Polly's Konami NES Capsule Reviews
by Polly

Digging through my collection of NES games, I happened to notice that I own a fuckton of games produced by Konami. Why? Because even back then, before all the [REDACTED]y flag-waving for companies we have today, I was a soldier in the Konami army. Anytime I saw those big silvery boxes they used to make, or even that oh-so-recognizable logo before it turned into the boring shitty one they have today, my mind had already begun associating "Konami" with "This will be a really fucking awesome game." In most cases I was right too.

What made Konami so great back then is that they had a ridiculously huge library of arcade games that they could pick and choose from to port to the home console market. More often than not, their ports ended up being bigger and better versions of the arcades they spawned from and many NES classics were born from this practice. They were one of the few companies who knew how to do action games right, and brought out some of the finest simultaneous 2 Player action games to come out of any era of gaming.

In this little article, I've decided to take some of the more noteworthy Konami releases (I own way more than I've put in this thing) and give them bite-sized capsule reviews. You're probably gonna witness quite a bit of fangirl gushing and my typical inability to write coherently, so you HAVE been warned.

On with the show!


One of the greatest shmup series ever was born in the arcade and ported fairly faithfully to the NES. Though it's definitely tinnier and a bit stripped down from its arcade bigger brother, it doesn't lack any of what makes Gradius such a great series.

All the stages from the arcade are represented here very faithfully, and all the sound effects and music made it in as well. Also included was the sometimes punishing difficulty that kicks in right around the 2nd stage. Enemies constantly swarm from all directions of the screen each bringing a sack and a half of bullets to throw at you as well. For all the action it has going on, there's hardly any slowdown, which is quite surprising. The game does suffer a bit from random flicker, and the abiliity to only carry 2 Multiples instead of 4 is a bit of a letdown, but it's still one of the more solid home conversions for the NES.

I'd played Life Force (or Salamander, which is spin-off of the Gradius series) before playing the original Gradius, so the surprising level of difficulty from an early NES game was a bit off-putting. But, as time went on, I got better and better at it, as is the story of every Gradius game ever made. It became one of my absolute favorites just because it whooped my ass so hard and made me work for that final victory.

A little trivia. Gradius is the first game to make use of the infamous Konami Code (up, up, down, down, left, right, left, right, B, A, Start). The credit is often mistakenly given to Contra, but it is in fact right here where the greatest code ever made originated. Kazuhisa Hashimoto (who produced the home port of the game) put the code in because the game was too difficult for him to finish.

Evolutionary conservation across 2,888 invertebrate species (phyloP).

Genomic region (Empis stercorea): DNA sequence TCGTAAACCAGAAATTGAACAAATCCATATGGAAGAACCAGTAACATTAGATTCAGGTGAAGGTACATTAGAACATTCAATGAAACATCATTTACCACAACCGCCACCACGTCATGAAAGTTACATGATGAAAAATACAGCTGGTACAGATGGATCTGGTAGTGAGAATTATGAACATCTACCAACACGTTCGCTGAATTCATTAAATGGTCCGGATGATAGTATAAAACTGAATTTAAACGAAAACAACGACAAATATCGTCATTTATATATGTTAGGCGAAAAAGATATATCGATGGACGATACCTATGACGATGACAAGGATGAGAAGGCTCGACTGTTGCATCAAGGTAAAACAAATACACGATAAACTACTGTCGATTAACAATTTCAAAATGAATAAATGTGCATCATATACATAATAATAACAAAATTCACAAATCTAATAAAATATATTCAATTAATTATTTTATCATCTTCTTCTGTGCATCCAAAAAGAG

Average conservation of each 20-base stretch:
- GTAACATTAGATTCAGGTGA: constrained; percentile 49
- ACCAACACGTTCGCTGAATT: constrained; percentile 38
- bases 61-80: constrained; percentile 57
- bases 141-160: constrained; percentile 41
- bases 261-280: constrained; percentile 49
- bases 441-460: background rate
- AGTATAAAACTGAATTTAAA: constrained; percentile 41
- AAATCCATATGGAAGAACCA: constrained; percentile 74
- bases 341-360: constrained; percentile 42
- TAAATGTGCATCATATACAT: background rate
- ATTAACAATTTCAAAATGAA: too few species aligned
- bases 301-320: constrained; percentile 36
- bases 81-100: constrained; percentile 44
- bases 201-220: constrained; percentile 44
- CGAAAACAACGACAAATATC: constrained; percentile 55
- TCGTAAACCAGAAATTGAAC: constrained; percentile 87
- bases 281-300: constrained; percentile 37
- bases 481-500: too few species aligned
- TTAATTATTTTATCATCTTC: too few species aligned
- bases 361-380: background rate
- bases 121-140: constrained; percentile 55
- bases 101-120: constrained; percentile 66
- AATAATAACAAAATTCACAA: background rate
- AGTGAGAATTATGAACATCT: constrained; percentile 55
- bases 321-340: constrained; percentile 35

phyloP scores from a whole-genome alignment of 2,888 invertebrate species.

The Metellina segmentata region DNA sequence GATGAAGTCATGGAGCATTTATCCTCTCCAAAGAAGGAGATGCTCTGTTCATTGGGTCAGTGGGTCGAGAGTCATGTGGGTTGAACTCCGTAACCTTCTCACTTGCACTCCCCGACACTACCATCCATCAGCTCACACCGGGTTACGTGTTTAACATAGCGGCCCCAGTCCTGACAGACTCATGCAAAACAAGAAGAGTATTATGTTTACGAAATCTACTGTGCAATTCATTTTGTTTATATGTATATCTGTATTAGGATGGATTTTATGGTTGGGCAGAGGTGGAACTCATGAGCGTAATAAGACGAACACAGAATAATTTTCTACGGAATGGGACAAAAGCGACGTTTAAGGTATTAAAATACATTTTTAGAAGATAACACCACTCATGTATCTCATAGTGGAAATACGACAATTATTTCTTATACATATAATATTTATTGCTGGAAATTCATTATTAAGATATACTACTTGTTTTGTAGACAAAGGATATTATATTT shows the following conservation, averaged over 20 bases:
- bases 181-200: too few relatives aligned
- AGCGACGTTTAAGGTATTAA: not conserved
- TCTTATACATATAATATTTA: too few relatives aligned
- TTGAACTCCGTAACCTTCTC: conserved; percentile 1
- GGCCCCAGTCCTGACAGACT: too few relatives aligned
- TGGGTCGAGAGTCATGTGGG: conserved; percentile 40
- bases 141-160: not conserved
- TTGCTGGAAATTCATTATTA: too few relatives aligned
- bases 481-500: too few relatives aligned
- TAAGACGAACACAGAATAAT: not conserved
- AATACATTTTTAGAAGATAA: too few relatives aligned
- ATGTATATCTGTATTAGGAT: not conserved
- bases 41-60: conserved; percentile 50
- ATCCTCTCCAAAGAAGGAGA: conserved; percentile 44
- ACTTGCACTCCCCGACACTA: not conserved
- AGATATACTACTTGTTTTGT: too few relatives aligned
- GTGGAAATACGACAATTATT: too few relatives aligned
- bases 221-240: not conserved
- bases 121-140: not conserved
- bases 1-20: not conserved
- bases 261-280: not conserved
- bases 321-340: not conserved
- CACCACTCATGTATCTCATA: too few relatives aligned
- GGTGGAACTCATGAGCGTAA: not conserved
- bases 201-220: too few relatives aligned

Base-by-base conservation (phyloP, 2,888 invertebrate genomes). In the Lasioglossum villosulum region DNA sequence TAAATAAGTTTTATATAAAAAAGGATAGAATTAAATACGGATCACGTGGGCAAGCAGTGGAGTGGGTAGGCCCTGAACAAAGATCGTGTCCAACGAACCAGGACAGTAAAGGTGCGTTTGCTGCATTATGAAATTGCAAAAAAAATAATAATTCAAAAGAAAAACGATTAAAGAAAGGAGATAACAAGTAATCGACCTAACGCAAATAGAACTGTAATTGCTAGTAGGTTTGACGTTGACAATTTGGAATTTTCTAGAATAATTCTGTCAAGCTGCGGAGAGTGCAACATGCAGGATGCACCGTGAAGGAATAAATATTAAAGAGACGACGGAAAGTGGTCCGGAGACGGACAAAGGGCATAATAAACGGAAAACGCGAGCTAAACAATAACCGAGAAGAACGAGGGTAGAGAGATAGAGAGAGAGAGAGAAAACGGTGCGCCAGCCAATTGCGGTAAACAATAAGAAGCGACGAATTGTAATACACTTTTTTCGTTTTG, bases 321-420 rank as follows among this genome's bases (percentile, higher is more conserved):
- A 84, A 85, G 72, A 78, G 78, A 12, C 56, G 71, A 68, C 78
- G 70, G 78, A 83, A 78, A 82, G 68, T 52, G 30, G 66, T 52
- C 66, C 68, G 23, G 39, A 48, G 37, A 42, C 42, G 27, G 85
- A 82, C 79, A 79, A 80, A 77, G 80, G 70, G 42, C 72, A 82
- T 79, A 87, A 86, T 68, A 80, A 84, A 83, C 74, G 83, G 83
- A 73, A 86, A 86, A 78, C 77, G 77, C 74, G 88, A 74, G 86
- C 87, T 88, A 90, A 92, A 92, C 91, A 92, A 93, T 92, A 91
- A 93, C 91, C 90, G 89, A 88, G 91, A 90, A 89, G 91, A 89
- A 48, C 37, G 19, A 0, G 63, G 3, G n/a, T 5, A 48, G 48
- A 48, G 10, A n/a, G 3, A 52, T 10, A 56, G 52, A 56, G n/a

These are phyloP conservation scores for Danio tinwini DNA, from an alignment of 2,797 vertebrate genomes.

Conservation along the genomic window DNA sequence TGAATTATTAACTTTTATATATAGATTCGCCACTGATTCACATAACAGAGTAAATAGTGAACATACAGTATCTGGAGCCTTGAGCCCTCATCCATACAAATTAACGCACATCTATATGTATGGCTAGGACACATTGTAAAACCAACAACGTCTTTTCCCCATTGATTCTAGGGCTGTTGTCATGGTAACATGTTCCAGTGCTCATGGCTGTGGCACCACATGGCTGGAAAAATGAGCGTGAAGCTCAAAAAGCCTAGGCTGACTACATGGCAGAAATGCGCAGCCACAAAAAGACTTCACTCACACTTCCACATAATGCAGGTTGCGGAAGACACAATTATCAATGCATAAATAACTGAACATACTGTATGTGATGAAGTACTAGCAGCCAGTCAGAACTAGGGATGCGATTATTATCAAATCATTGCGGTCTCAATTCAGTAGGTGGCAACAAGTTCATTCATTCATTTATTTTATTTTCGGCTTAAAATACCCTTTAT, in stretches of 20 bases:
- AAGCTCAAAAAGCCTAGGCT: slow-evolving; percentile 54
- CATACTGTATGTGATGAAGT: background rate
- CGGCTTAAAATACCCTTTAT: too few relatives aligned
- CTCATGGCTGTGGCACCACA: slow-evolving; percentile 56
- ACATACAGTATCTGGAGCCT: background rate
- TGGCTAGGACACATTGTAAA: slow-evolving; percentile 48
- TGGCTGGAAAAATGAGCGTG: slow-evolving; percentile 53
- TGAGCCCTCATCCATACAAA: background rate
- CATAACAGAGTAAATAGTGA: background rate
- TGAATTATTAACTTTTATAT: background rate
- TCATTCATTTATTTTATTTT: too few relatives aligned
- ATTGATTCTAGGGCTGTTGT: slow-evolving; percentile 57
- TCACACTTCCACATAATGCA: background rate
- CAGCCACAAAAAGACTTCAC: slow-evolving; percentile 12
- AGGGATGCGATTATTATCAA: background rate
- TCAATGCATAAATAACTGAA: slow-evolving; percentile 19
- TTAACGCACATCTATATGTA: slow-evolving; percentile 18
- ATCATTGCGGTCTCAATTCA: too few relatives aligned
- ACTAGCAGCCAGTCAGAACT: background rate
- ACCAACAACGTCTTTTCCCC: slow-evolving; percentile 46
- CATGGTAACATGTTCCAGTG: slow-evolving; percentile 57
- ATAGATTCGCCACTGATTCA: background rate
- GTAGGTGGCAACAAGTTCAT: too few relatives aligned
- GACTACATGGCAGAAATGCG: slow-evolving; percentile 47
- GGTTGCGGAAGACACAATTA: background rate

A horror movie that you get to play! At least that's what they were going for. You're Simon Belmont, Vampire Slayer Extraordinaire. With whip in hand you set out to slay the evil Dracula and his evil minions once and for all.

For its time, Castlevania sported some of the best graphics out there. Backgrounds are full of detail and character and enemy sprites have decently fluid animation. And there's no way you can own an NES and not be able to recognize at least ONE of the tunes from this game. They're all fucking classic and still find their way into Castlevania games being released today.

Big evil fucking bats, mindless brain-craving zombies, and OH GOD THE FUCKING MEDUSA HEADS! All are out and fully prepared to make sure you never step foot out of Transylvania ever again. And they do one hell of a job of it. Castlevania can be nerve-wrackingly difficult for a lot of reasons. The enemies don't hit too hard, but the main problem is the game's odd fucking gravity. It seems every Belmont ever must weigh about 16 tons, because the slightest step off any ledge finds you plummetting to the bottom of the screen like a speeding fucking bullet. The NES incarnations of Castlevania never really got over this odd feature. Another problem is that enemies always seem to knock you back JUST FAR ENOUGH so that you'll fall down the pit you were trying to jump over. It really does get to feel a bit unfair at times. ESPECIALLY GOD DAMN SHIT SUCKING MEDUSA HEADS ALGHALKsfkj;af!

But for all my bitching about the difficulty, Castlevania is definitely a gem of the era. Those of us who grew up with the NES versions of Castlevania, aren't likely to even recognize the shitty RPG-wannabe easy to beat bullshit the series has become since Symphony of the Night. Get your fucking metrosexual [REDACTED]-looking ass out of my vampire slaying game. This is where it all started. You'll never play a hardcore Castlevania game like this ever again.


Rush n' Attack
GOD, I love me some puns.